As part of the work we do on behaviour change in the Isooko project, we use some language that we find helpful in our conversations. This language is largely based on work done by people in the Centre for Behaviour Change at University College London and other people in their network.
7 basic terms for talking about Behaviour Change
1. Behavioural outcomes:
Often, thinking about behaviour change starts here. We perceive a problem in our society or in our communities. Or, we perceive an opportunity to make something better than it already is. We realise that whatever we identified is actually the result of a behaviour. Behaviours always have results; they have an effect. We call those effects (behavioural) outcomes.
2. Behavioural patterns:
‘Behaviour pattern’s we use to talk about our target populations (target audiences of our work). The groups we work with seem to repeatedly behave in certain ways in certain situations. In the context of peace buildling changing behaviour is a social process. Thus, behaviour patterns are an important element of dynamics present in a peaceful society. However, we also use the term behavioural patterns when referring to, for example, destructive behaviours shown by groups of people.
3. (Digital) Behaviour change intervention:
An intervention is a project, programme, activity, campaign, enterprise, or else that aims at changing behaviour(s). It has target audience(s), overall aims (e.g. problems it tries to address), and a range of other resources, opportunities, and constraints. It can be aimed at single individuals or groups, can be ongoing or time limited, and can include digital elements or not.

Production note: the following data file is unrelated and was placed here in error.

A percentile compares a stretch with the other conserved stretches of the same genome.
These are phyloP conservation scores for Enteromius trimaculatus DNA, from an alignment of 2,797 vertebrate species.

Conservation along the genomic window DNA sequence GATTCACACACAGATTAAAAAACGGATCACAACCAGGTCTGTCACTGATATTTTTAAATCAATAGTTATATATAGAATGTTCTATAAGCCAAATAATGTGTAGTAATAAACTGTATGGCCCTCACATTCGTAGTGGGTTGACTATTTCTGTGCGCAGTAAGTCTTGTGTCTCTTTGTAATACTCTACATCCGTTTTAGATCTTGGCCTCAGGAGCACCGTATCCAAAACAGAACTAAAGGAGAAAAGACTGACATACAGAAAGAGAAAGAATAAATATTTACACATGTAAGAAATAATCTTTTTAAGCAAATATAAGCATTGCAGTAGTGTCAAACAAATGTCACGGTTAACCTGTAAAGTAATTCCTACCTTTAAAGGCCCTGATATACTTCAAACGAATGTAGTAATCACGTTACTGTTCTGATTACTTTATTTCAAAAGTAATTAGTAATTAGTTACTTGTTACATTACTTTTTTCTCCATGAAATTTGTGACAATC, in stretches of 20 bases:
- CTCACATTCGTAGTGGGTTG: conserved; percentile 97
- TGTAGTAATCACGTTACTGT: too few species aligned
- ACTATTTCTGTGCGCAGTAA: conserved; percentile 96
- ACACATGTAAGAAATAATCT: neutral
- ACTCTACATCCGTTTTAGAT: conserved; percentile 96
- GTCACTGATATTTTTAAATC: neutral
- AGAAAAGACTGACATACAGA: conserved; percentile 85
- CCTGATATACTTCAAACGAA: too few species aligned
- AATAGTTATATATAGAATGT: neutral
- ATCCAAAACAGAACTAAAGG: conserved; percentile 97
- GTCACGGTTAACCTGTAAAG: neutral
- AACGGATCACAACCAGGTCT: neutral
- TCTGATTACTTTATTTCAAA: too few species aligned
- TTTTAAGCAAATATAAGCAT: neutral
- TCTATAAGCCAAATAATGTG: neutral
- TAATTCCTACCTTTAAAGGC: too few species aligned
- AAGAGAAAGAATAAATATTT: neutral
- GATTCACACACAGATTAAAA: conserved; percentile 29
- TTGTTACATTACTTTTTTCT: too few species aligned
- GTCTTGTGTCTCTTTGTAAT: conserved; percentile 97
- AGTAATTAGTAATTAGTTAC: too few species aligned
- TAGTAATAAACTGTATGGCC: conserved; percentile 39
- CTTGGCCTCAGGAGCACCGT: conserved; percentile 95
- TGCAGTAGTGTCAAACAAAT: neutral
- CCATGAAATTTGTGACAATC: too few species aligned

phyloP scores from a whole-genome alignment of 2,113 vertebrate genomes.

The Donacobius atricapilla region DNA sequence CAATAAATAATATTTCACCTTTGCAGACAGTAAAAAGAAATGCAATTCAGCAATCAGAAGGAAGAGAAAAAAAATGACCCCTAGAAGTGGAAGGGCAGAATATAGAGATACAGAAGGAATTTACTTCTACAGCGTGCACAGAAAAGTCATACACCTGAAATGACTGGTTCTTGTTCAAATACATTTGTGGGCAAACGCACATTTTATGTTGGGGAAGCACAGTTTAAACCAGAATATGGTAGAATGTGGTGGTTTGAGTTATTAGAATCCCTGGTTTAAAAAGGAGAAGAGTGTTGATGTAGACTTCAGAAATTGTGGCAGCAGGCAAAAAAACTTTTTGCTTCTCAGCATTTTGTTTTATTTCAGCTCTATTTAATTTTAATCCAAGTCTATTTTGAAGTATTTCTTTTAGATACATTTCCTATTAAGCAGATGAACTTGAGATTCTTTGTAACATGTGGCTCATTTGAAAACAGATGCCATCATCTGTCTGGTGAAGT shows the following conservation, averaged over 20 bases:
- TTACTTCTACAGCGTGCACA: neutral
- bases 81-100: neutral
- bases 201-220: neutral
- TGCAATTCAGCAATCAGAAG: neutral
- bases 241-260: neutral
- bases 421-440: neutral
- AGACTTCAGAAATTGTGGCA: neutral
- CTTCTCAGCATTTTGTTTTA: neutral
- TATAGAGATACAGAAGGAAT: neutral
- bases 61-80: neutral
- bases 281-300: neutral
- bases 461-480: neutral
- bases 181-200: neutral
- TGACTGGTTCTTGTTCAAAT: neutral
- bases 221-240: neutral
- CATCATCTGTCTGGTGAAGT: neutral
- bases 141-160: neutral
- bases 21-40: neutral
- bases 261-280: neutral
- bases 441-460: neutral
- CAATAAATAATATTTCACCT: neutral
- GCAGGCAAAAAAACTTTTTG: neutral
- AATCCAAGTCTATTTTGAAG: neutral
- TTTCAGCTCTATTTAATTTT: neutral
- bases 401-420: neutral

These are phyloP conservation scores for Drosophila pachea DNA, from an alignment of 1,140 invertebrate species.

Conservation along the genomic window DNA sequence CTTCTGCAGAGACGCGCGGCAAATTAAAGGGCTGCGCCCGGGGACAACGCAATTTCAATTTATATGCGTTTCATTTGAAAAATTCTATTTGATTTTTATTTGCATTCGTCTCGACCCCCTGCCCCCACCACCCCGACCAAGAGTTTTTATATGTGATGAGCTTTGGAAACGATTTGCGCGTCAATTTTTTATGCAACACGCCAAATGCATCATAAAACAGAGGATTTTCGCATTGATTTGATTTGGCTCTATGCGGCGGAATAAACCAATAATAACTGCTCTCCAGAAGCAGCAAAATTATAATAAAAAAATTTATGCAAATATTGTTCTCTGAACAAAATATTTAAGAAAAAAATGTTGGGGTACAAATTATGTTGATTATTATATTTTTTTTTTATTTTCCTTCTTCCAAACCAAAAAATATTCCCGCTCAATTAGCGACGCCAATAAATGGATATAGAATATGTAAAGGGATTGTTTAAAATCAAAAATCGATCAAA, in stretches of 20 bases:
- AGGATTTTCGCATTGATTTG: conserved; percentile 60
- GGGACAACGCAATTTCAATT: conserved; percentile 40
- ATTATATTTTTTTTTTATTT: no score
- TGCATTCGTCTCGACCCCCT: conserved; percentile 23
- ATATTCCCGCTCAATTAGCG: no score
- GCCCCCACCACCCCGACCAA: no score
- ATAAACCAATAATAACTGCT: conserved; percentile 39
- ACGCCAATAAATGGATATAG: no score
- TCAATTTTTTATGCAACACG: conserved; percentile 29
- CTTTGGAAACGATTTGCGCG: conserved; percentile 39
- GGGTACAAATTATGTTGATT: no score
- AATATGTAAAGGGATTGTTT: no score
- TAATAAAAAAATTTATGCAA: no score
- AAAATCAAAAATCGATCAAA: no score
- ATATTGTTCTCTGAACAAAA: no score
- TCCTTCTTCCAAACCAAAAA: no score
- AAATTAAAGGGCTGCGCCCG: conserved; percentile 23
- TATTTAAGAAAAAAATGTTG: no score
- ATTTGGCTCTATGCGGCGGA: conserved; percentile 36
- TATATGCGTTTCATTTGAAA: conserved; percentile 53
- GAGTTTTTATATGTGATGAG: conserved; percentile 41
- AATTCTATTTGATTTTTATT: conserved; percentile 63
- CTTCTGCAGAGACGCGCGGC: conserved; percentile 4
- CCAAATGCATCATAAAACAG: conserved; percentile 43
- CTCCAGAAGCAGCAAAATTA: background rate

4. Target behaviour:
This is the behaviour we like to change. It is at the core of many interventions; it is certainly at the core of our (the intervener’s) intentions. Those intentions may include modifying the behaviour, stopping it from occuring, or bringing it about. We do a significant amount of work on this as it helps being very specific here. The better our understanding of the behaviour, the better we will be able to intervene.
5. Behavioural determinants:
Behavioural determinants are the factors that cause/bring about certain behaviours in individuals and/or groups. Determining these is part of understanding the target behaviour(s) of the target populations. If we can change something about the behavioural determinants then this will have an effect on the target behaviours we like to see (or stop seeing). There are many different ways of speaking about behavioural determinants until you start thinking about specific behaviours you like to change. In most cases you will have to familiarise yourself a lot with the target population to be able to understanding the complex dynamics between determinants and behaviours.
6. Behaviour change techniques:
Besides the target behaviour the Behaviour Change Technique (BCT) is the second big focus of the work you do in a behaviour change intervention. The technique is what you do to change the target behaviour; it describes HOW you will bring about the behaviour change. Often the technique will aim at changing some of the behavioural determinants (instead of changing the target behaviour itself). Things get quite sophisticated quite quickly here.
We found that in many areas of society (many of the domains in which you may be considering running behaviour change interventions) there is little established evidence on what works and what does not. And even when there is, context and situation in which you work is so important that the good practices you may have found need substantial adaptation. Doing a thorough job in understanding the particularities of your intervention context is always essential.